The petitioners were challenging the constitutionality and legality of the Legal Notice 161 of 2003 (Michuki Rules), Legal Notice No. 65 of 2005 (Murungaru Rules) and Legal Notice No. 179 of 2014 (which banned licensing of 14 seater public service vehicles). The petitioners case was that the Michuki Rules and the Murungaru Rules were no longer available for litigation.  The petitioners alleged that the Michuki Rules were quashed in Republic v Minister for Transport & Communications & 6 others [2004] eKLR.  Further, that even if the Michuki Rules were legalized through the Murungaru Rules, the Murungaru Rules were stayed in Nairobi HC JR No. 1145 of 2005.  Additional that the Michuki Rules and the Murungaru Rules were bad in law as they were not tabled in Parliament in compliance with section 34(2) of the General Provisions and Statutory Interpretations Act, Cap. 2. The respondents’ case was that the Michuki Rules were saved by the Murungaru Rules because the court had given an opportunity to the respondents in Republic v Minister for Transport and Communications & 6 others (2014) eKLR to re-enact the rules in compliance with the law within six months from the date of the Judgment. Further, that those rules had in any case been overtaken by Legal Notice No. 23 of 2014.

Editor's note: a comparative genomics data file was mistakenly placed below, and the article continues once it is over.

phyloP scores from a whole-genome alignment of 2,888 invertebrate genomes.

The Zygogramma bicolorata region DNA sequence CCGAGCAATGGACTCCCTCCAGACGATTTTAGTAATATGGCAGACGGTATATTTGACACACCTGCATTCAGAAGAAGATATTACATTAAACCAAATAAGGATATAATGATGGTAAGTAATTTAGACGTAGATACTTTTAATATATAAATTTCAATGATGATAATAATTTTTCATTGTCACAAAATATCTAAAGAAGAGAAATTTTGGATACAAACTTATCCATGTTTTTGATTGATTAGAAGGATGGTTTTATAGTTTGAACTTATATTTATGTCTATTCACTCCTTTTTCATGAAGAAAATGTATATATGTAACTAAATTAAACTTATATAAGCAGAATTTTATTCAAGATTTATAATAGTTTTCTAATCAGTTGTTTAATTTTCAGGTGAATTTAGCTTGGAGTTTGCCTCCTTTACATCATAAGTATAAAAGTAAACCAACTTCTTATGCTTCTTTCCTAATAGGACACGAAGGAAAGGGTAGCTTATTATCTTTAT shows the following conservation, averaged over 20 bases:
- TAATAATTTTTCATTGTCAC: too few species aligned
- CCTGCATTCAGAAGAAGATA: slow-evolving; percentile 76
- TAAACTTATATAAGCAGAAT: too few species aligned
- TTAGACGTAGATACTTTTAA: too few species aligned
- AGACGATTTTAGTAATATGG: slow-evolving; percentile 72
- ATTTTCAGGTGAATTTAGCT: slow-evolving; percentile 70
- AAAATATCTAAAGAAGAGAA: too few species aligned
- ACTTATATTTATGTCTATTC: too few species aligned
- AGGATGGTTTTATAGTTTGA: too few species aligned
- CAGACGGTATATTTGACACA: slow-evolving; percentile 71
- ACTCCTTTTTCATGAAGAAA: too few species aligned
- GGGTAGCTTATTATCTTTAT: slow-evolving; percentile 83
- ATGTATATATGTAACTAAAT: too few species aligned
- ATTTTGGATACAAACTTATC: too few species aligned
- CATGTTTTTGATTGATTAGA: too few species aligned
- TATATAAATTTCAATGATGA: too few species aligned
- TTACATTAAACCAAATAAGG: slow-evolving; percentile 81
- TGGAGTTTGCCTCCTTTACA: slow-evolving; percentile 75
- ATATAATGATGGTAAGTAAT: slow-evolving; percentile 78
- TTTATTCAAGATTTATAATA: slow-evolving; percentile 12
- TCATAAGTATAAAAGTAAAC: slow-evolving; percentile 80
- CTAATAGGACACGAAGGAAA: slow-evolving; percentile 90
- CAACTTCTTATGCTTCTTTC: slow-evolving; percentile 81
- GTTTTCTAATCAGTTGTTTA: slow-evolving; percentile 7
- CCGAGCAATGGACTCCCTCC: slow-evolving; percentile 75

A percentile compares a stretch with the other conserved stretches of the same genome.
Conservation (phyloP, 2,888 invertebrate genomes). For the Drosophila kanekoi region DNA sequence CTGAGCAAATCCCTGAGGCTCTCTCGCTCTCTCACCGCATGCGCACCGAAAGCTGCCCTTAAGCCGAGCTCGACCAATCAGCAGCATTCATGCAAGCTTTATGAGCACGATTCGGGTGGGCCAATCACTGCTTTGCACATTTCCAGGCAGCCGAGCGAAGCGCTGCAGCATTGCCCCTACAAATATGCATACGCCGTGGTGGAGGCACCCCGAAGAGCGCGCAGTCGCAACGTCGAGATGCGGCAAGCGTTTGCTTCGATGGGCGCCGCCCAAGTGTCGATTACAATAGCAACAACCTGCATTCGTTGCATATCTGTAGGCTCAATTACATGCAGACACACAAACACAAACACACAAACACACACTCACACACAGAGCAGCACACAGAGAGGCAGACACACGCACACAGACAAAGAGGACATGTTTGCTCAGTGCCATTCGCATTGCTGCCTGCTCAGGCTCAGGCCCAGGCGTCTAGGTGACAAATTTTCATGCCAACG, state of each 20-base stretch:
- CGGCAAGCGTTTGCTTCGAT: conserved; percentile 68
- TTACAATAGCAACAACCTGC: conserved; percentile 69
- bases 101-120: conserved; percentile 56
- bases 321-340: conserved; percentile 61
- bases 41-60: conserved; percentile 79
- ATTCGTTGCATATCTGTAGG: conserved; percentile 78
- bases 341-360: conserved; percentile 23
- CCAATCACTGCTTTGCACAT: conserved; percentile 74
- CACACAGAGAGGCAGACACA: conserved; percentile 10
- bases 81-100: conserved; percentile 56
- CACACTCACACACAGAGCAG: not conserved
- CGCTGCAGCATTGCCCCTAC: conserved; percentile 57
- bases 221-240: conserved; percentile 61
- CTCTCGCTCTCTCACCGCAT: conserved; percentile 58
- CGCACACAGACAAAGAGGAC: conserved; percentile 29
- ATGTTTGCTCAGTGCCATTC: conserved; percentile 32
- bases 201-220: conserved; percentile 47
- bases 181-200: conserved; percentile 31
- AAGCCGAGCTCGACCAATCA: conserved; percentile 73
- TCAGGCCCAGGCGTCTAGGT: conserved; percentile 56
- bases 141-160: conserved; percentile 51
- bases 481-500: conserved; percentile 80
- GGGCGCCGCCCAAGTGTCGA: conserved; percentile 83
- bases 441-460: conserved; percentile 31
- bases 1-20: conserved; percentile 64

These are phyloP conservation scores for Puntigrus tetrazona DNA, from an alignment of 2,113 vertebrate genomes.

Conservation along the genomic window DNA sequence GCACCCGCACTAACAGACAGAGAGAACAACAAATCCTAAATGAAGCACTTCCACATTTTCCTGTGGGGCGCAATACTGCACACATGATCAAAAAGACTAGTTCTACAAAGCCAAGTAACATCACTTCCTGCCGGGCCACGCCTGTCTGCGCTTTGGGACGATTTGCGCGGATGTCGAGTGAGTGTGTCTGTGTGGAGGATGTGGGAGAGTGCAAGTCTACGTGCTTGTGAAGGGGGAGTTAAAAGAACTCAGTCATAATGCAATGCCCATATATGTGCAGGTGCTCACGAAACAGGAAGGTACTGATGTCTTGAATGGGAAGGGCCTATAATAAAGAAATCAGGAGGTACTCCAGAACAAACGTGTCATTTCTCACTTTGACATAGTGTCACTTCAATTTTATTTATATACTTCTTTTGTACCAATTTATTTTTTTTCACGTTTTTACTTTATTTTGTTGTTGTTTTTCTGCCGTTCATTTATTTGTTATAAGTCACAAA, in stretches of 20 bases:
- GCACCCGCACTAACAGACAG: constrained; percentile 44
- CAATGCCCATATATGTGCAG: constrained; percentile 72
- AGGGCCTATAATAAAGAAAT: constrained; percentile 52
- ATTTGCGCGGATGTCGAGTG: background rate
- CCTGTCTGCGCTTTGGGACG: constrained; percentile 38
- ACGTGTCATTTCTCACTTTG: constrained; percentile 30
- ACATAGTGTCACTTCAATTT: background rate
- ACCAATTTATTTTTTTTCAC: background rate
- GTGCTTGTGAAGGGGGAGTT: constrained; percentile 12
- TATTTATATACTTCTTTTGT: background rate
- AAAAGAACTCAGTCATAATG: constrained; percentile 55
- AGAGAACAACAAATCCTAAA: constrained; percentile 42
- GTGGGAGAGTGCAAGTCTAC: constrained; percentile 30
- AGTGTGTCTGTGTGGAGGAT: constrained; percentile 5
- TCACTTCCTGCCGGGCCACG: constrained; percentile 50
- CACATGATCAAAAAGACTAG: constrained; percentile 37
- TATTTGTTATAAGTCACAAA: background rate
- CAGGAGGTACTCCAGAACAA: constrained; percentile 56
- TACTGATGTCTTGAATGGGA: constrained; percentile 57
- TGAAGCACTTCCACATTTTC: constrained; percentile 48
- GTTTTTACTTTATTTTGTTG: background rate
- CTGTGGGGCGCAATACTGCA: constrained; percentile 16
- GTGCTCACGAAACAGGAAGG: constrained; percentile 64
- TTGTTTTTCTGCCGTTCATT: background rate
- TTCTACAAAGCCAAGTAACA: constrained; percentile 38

The petitioners in the two petitions also challenged the Bus Rapid Transit system (BRT system).  The petitioners in petition No. 440 of 2018 additionally challenged the requirement of a yellow line for public service vehicles (PSVs); the non-compliance by taxi cab operators with the requirement for a yellow line; and the failure of the Kenya Bureau of Standards to execute its statutory mandate.

Issues:

  1. Whether the court could determine the validity of laws that were no longer in existence.
  2.  Whether the National Transport and Safety Authority were discriminatory in their application of section 102(2) of the Traffic Act and rule 70(1) of the Traffic Act (Taxi Cabs) Rules that required taxicabs to have painted on both sides and on the rear a continuous horizontal yellow band applied by enforcing it only against 14 and 25 seater public service vehicles and not enforcing it when licensing taxicabs.